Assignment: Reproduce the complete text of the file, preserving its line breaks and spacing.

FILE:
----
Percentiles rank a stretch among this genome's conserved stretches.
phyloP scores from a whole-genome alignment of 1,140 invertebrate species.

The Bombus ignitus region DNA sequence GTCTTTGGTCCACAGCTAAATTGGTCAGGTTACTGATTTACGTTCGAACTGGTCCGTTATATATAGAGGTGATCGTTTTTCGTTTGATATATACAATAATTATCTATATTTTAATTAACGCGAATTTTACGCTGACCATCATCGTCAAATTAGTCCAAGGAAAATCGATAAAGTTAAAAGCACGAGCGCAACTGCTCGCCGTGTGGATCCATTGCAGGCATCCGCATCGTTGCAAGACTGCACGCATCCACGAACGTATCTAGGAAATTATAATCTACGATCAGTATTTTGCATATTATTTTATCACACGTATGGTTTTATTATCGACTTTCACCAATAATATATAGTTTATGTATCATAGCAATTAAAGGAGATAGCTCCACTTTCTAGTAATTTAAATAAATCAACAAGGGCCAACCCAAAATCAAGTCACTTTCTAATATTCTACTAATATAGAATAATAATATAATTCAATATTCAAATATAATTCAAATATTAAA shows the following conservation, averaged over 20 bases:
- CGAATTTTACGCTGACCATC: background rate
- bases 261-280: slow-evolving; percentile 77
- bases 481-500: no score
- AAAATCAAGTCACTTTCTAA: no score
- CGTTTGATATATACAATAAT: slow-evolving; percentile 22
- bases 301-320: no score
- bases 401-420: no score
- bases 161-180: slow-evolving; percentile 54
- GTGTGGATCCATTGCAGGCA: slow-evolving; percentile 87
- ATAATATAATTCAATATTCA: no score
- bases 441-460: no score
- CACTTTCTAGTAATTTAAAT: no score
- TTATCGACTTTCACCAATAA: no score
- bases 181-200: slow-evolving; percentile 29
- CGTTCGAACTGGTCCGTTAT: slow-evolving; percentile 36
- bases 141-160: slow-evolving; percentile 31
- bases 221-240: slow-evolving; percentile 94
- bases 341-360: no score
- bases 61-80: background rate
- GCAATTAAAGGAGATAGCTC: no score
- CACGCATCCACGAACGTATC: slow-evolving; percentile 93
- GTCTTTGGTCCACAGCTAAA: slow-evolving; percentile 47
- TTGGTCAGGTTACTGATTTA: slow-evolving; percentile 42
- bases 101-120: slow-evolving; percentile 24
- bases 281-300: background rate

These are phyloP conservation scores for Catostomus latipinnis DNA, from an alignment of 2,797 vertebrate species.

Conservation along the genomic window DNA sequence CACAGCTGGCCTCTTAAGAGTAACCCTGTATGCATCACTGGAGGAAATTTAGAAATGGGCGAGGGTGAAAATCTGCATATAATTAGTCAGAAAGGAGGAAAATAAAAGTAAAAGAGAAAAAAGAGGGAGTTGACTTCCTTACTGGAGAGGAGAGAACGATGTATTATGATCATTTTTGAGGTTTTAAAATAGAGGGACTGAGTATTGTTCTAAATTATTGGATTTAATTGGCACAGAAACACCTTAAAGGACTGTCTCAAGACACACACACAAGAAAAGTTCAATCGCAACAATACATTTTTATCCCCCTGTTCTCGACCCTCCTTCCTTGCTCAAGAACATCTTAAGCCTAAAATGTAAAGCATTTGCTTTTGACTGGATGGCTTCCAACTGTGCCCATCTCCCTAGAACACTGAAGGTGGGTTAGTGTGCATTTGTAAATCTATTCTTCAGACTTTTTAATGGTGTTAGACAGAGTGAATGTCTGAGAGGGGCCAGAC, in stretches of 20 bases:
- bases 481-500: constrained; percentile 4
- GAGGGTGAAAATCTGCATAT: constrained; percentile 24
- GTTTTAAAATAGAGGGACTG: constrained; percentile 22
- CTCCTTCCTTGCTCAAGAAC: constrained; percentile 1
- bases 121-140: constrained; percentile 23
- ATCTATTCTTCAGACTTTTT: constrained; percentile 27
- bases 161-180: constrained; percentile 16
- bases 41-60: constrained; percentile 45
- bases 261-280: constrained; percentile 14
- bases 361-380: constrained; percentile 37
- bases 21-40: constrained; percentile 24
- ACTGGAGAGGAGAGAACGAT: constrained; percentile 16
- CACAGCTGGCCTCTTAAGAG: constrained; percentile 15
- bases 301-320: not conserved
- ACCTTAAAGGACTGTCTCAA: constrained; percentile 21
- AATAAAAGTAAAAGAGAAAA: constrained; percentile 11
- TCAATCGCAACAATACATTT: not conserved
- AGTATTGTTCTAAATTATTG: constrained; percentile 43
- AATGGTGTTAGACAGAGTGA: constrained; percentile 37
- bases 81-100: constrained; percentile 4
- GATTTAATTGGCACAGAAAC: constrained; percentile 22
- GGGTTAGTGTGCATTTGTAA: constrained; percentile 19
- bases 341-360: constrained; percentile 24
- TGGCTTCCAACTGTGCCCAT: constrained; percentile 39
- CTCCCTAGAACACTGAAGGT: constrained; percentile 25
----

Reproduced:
Percentiles rank a stretch among this genome's conserved stretches.
phyloP scores from a whole-genome alignment of 1,140 invertebrate species.

The Bombus ignitus region DNA sequence GTCTTTGGTCCACAGCTAAATTGGTCAGGTTACTGATTTACGTTCGAACTGGTCCGTTATATATAGAGGTGATCGTTTTTCGTTTGATATATACAATAATTATCTATATTTTAATTAACGCGAATTTTACGCTGACCATCATCGTCAAATTAGTCCAAGGAAAATCGATAAAGTTAAAAGCACGAGCGCAACTGCTCGCCGTGTGGATCCATTGCAGGCATCCGCATCGTTGCAAGACTGCACGCATCCACGAACGTATCTAGGAAATTATAATCTACGATCAGTATTTTGCATATTATTTTATCACACGTATGGTTTTATTATCGACTTTCACCAATAATATATAGTTTATGTATCATAGCAATTAAAGGAGATAGCTCCACTTTCTAGTAATTTAAATAAATCAACAAGGGCCAACCCAAAATCAAGTCACTTTCTAATATTCTACTAATATAGAATAATAATATAATTCAATATTCAAATATAATTCAAATATTAAA shows the following conservation, averaged over 20 bases:
- CGAATTTTACGCTGACCATC: background rate
- bases 261-280: slow-evolving; percentile 77
- bases 481-500: no score
- AAAATCAAGTCACTTTCTAA: no score
- CGTTTGATATATACAATAAT: slow-evolving; percentile 22
- bases 301-320: no score
- bases 401-420: no score
- bases 161-180: slow-evolving; percentile 54
- GTGTGGATCCATTGCAGGCA: slow-evolving; percentile 87
- ATAATATAATTCAATATTCA: no score
- bases 441-460: no score
- CACTTTCTAGTAATTTAAAT: no score
- TTATCGACTTTCACCAATAA: no score
- bases 181-200: slow-evolving; percentile 29
- CGTTCGAACTGGTCCGTTAT: slow-evolving; percentile 36
- bases 141-160: slow-evolving; percentile 31
- bases 221-240: slow-evolving; percentile 94
- bases 341-360: no score
- bases 61-80: background rate
- GCAATTAAAGGAGATAGCTC: no score
- CACGCATCCACGAACGTATC: slow-evolving; percentile 93
- GTCTTTGGTCCACAGCTAAA: slow-evolving; percentile 47
- TTGGTCAGGTTACTGATTTA: slow-evolving; percentile 42
- bases 101-120: slow-evolving; percentile 24
- bases 281-300: background rate

These are phyloP conservation scores for Catostomus latipinnis DNA, from an alignment of 2,797 vertebrate species.

Conservation along the genomic window DNA sequence CACAGCTGGCCTCTTAAGAGTAACCCTGTATGCATCACTGGAGGAAATTTAGAAATGGGCGAGGGTGAAAATCTGCATATAATTAGTCAGAAAGGAGGAAAATAAAAGTAAAAGAGAAAAAAGAGGGAGTTGACTTCCTTACTGGAGAGGAGAGAACGATGTATTATGATCATTTTTGAGGTTTTAAAATAGAGGGACTGAGTATTGTTCTAAATTATTGGATTTAATTGGCACAGAAACACCTTAAAGGACTGTCTCAAGACACACACACAAGAAAAGTTCAATCGCAACAATACATTTTTATCCCCCTGTTCTCGACCCTCCTTCCTTGCTCAAGAACATCTTAAGCCTAAAATGTAAAGCATTTGCTTTTGACTGGATGGCTTCCAACTGTGCCCATCTCCCTAGAACACTGAAGGTGGGTTAGTGTGCATTTGTAAATCTATTCTTCAGACTTTTTAATGGTGTTAGACAGAGTGAATGTCTGAGAGGGGCCAGAC, in stretches of 20 bases:
- bases 481-500: constrained; percentile 4
- GAGGGTGAAAATCTGCATAT: constrained; percentile 24
- GTTTTAAAATAGAGGGACTG: constrained; percentile 22
- CTCCTTCCTTGCTCAAGAAC: constrained; percentile 1
- bases 121-140: constrained; percentile 23
- ATCTATTCTTCAGACTTTTT: constrained; percentile 27
- bases 161-180: constrained; percentile 16
- bases 41-60: constrained; percentile 45
- bases 261-280: constrained; percentile 14
- bases 361-380: constrained; percentile 37
- bases 21-40: constrained; percentile 24
- ACTGGAGAGGAGAGAACGAT: constrained; percentile 16
- CACAGCTGGCCTCTTAAGAG: constrained; percentile 15
- bases 301-320: not conserved
- ACCTTAAAGGACTGTCTCAA: constrained; percentile 21
- AATAAAAGTAAAAGAGAAAA: constrained; percentile 11
- TCAATCGCAACAATACATTT: not conserved
- AGTATTGTTCTAAATTATTG: constrained; percentile 43
- AATGGTGTTAGACAGAGTGA: constrained; percentile 37
- bases 81-100: constrained; percentile 4
- GATTTAATTGGCACAGAAAC: constrained; percentile 22
- GGGTTAGTGTGCATTTGTAA: constrained; percentile 19
- bases 341-360: constrained; percentile 24
- TGGCTTCCAACTGTGCCCAT: constrained; percentile 39
- CTCCCTAGAACACTGAAGGT: constrained; percentile 25